Traffic trial set to continue
Traffic problems have plagued central Matamata for months. Matamata-Piako District Council last week altered the median barriers and will extend the trial for another two months. Teresa Hattan reports.
In what has been described as a ‘‘ big and bold’’ move by the Matamata-Piako District Council, an attempt at mitigating the traffic woes in Matamata’s central business district, is now entering its fourth month.
After first being reported in the Matamata Chronicle in July, the median trial has sparked debate which looks set to continue.
Last Wednesday, MPDC staff and mayor Jan Barnes spoke at a Matamata Business Association meeting about the Broadway median trial.
A traffic engineer’s report on the trial was presented and submissions received from the public were discussed.
Early on Friday morning, changes were made to the Broadway median trial which now sees vehicles being able to turn right from Waharoa East Rd on to Broadway. All other barriers remain in their current place.
In the first instance, Barnes said the council had been big and bold with the trial. She said the council wanted to engage with businesses and the public around the proposal and changes.
‘‘We had some issues and we’ve stepped up and given it a try.’’
She said the council had had a lot of feedback, most from very passionate residents and ratepayers.
Of the 1074 submissions received, 90.4 per cent thought traffic flow and safety wasn’t improved while 89.5 per cent thought pedestrian safety wasn’t improved. A total of 91.5 per cent didn’t think the two medians should be permanently closed.
MPDC engineering officer Mike van Bysterveldt said staff had also received a large number of comments, many saying the closures had added to traffic congestion.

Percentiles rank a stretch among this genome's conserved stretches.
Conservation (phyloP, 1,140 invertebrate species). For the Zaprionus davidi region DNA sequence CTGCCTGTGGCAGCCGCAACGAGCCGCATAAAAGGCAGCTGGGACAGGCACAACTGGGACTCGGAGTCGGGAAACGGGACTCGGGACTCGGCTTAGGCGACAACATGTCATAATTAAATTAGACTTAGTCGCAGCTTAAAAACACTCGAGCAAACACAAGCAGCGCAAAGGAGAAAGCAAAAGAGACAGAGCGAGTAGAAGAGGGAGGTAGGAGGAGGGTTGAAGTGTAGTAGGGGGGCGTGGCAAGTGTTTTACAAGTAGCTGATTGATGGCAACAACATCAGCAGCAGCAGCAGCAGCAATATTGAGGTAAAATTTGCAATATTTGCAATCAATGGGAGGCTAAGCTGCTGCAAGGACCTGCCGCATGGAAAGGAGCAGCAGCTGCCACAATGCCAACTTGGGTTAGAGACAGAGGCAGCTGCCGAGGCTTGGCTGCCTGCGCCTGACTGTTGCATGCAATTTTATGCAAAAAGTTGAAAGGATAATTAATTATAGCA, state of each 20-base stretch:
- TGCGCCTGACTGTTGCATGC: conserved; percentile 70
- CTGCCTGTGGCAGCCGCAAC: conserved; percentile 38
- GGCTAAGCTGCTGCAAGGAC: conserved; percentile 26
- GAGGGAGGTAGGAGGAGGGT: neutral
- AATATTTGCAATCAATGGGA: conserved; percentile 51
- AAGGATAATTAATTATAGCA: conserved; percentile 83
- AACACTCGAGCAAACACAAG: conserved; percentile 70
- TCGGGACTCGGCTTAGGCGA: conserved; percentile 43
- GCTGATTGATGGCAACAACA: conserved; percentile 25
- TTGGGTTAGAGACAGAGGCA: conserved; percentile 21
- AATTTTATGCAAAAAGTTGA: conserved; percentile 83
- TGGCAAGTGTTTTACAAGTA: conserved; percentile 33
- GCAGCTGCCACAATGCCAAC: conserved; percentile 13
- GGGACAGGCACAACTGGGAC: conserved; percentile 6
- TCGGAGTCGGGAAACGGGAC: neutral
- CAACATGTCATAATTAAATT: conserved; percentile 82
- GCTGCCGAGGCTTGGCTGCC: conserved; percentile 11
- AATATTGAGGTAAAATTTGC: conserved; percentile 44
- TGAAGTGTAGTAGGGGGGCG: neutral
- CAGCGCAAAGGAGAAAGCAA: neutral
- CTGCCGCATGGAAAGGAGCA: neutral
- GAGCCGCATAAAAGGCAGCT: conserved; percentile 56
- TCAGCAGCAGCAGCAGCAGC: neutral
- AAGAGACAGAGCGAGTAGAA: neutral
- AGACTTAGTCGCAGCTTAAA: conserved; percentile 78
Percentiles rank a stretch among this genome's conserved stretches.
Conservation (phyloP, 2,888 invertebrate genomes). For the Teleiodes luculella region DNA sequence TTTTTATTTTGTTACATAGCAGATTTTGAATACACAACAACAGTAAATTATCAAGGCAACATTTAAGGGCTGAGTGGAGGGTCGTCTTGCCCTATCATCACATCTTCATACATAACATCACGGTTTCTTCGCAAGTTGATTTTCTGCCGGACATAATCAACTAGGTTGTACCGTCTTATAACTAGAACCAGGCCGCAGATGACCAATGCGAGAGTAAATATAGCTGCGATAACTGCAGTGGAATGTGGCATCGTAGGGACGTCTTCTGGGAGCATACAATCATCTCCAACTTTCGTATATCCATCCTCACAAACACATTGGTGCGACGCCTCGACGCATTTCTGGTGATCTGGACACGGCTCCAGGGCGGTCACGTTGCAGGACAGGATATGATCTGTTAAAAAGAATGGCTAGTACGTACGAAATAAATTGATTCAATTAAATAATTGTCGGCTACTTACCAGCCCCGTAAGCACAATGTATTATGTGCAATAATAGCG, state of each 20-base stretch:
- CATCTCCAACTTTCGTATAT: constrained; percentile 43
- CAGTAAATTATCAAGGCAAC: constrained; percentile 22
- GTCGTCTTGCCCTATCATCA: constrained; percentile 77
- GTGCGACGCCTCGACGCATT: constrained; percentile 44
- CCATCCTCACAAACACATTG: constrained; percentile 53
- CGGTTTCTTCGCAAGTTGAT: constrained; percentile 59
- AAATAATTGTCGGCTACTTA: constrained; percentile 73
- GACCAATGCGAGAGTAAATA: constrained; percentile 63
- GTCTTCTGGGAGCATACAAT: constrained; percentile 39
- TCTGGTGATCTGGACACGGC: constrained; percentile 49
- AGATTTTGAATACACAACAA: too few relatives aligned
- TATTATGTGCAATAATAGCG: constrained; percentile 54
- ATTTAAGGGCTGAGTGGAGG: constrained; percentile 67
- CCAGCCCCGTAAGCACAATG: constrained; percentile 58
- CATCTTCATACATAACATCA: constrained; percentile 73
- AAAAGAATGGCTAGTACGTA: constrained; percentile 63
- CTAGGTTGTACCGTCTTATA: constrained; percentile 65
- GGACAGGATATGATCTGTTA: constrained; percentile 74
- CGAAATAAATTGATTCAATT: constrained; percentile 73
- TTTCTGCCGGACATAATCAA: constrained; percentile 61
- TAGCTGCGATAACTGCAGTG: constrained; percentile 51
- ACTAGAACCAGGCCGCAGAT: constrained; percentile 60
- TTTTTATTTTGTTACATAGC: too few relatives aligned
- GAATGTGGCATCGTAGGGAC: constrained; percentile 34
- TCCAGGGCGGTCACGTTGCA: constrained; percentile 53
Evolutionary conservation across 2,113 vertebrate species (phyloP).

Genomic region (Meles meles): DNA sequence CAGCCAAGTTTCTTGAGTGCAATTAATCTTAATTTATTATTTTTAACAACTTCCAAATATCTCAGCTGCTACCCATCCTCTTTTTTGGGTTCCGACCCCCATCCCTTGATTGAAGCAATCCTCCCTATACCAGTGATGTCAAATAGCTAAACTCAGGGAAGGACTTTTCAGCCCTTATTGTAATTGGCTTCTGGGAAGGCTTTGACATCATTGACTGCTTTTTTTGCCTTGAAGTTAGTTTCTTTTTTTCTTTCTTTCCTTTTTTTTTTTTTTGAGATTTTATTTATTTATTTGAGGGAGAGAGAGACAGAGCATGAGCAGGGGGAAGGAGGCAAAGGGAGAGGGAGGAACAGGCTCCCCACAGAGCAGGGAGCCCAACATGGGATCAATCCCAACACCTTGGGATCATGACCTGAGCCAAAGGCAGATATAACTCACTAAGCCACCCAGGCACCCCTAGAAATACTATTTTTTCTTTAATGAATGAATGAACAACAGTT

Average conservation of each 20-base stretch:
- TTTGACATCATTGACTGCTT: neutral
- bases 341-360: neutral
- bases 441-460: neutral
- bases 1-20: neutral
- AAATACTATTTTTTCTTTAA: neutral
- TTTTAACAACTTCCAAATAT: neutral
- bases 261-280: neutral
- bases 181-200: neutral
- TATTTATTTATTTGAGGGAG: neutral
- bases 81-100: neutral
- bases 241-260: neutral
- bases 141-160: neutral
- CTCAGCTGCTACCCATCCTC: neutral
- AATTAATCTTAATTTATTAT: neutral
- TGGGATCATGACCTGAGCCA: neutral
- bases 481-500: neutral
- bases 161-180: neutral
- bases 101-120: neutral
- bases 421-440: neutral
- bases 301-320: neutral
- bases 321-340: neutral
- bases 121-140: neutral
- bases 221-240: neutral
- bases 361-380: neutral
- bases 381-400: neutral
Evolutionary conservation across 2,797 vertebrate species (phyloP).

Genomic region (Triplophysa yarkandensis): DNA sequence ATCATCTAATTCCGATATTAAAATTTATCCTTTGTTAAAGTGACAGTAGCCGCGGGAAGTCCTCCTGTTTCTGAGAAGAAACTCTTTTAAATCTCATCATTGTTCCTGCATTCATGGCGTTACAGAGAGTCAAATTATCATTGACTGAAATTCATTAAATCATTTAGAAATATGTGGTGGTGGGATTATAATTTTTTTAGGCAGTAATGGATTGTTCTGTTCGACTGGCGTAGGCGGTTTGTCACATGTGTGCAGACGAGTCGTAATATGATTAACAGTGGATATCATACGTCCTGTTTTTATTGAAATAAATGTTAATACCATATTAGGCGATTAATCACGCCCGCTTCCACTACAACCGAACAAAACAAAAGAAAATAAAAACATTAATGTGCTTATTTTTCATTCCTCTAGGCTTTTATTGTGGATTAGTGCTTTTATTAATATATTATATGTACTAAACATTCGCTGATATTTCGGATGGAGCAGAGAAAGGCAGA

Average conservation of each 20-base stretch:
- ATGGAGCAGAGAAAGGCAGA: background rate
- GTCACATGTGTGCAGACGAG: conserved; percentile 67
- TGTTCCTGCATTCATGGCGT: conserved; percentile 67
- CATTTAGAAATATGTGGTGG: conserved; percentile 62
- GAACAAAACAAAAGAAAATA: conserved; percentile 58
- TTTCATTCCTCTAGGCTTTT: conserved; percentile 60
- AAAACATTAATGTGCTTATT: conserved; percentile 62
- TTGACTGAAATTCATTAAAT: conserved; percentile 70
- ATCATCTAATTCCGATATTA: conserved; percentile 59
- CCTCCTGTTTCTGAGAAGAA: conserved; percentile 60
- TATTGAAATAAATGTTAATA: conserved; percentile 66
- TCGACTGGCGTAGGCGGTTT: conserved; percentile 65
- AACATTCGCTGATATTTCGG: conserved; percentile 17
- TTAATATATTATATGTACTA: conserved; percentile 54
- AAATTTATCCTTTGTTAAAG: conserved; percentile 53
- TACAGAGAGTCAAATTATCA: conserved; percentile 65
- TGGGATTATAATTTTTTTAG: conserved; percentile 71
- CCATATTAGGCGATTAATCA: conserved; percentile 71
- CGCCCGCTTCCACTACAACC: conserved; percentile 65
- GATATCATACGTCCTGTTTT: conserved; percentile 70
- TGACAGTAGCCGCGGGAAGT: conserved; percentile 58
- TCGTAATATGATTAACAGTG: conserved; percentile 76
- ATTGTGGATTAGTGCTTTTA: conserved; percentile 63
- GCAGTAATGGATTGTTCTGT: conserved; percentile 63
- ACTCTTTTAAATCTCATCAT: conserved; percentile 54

MPDC group manager service delivery Fiona Vessey said road traffic safety was the council’s priority.
‘‘ The aim of the trial is to improve traffic flow and safety on this section of Broadway,’’ she said.
With feedback from the first phase of the trial, many suggestions asked for a bypass to be constructed.
‘‘Traffic through Matamata has been increasing and until the State Highway 1 alterations are completed over the next four years we won’t know the effect that this will have on Matamata traffic flow,’’ MPDC chief executive Don McLeod said. ‘‘In the meantime we need to manage the best we
can, particularly before making any decisions about a bypass that will cost $23 million.’’
He also said a bypass wouldn’t be government-subsidised.
Barnes was also clear on her position around a bypass.
‘‘I don’t want a bypass. Half our town feeds off the traffic that goes through town.’’
Barnes said the council was dealing with what she considered to be a positive problem.
‘‘ Is volume of traffic a bad thing? We can put it [the road] back to status quo but we’ll still have problems,’’ she said.
Barnes wanted to get across two main points. She said the council was not able to open the righthand turn from Broadway to Waharoa East Rd.
‘‘ Congestion from Hetana St and the i-Site builds from this right-hand turn,’’ she said.
The other was the fact gridlocking at certain parts of the day was already occurring before the trial began last year.
‘‘We have four years until the Waikato Expressway, which runs from Pokeno to the Cambridge Golf Course, is completed. We won’t know what we will look like when that’s all operational.’’
Barnes said she and council staff had been asked ‘‘so many times’’ about diverting trucks off
Broadway, but the council could not stop this from happening. It wasn’t as simple as asking the trucks to use a different route, she said.
Many trucks, most displaying an ‘‘H’’ sticker, are directed by the New Zealand Transport Agency to only travel along state highways instead of local roads, which brings them along Broadway as it is a state highway.
But NZTA was sure there would be a definite shift in trucks travelling through Matamata’s CBD once the Waikato Expressway was completed.
Finally, Barnes said opening up the right- hand turn out of Waharoa East Rd gave the community another chance to have their say.
Where to from here?
Similar to the previous trial, this trial will be in place for a twomonth period.
In the long term, van Bysterveldt said it was possible Hetana St could be made into a one- way street with parking increased and the footpath and islands around the i-Site widened. Van Bysterveldt said this would come at a cost of about $40,000-$50,000. The council is now seeking feedback from Matamata businesses and residents on this latest trial.
TRIAL CHANGE: Vehicles can now turn right out of Waharoa East Rd. All other median barriers remain closed.